# 1999 AIME Problems/Problem 1

## Problem

Find the smallest prime that is the fifth term of an increasing arithmetic sequence, all four preceding terms also being prime.

## Solution

Obviously, all of the terms must be odd. The common difference between the terms cannot be $2$ or $4$, since otherwise there would be a number in the sequence that is divisible by $3$. However, if the common difference is $6$, we find that $5,11,17,23$, and $29$ form an arithmetic sequence. Thus, the answer is $029$.

## Alternate Solution

If we let the arithmetic sequence to be $p, p+a, p+2a, p+3a$, and $p+4a$, where $p$ is a prime number and $a$ is a positive integer, we can see that $p$ cannot be multiple of $2$ or $3$ or $4$. Smallest such prime number is $5$, and from a quick observation we can see that when $a$ is $6$, the terms of the sequence are all prime numbers. The sequence becomes $5, 11, 17, 23, 29$, so the answer is $029$.

Even without observing these patterns, while rapid guessing and checking this information also appears. We can treat every ones digit of a prime number (which are all odd except for 5) as a value mod 5. The common difference must be even, so visualizing every even number as a value mod 5 can rule out every answer that doesn't include 5 in the sequence. Namely, normally if the ones digit is 5 then it would not be prime.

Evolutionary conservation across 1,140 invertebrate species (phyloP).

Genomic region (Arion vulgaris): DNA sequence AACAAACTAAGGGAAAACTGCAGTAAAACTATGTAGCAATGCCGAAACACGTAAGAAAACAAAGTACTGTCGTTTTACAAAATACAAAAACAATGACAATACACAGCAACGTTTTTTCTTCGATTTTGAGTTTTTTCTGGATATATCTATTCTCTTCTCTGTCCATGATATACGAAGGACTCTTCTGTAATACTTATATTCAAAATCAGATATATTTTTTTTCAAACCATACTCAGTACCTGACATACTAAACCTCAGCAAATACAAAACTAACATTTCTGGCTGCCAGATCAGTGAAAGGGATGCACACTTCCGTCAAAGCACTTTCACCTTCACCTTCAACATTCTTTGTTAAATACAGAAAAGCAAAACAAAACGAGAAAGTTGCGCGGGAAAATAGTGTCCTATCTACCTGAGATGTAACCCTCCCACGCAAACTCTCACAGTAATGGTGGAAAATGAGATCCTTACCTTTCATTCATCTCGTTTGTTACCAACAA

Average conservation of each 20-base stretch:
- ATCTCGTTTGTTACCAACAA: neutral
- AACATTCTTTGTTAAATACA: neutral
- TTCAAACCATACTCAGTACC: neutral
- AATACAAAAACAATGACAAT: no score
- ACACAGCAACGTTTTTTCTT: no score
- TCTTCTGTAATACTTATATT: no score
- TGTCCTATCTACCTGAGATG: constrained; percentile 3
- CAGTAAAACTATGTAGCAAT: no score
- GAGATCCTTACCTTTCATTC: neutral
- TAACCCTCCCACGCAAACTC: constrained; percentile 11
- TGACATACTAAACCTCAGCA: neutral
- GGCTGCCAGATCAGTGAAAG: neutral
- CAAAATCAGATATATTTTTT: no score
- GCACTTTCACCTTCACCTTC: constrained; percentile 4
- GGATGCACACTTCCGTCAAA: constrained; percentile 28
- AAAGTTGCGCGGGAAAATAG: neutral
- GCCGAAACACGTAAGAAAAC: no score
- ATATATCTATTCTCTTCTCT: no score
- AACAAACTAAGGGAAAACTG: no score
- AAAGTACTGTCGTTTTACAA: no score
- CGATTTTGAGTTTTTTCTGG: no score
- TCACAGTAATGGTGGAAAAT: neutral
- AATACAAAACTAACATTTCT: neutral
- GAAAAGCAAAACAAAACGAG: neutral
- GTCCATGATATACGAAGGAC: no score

1 mod 5: since there are 5 numbers one will inevitably become divisible by 5.

2 mod 5: guess and check or noticing 1/3 + first 4 even numbers will give 0 mod 5.

3 mod 5: same as -2 mod 5.

4 mod 5: again, same as -1 mod 5.

Then we can conclude every sequence will contain a 5 in the ones digit, so we are directed towards 5 and given our answer.

-jackshi2006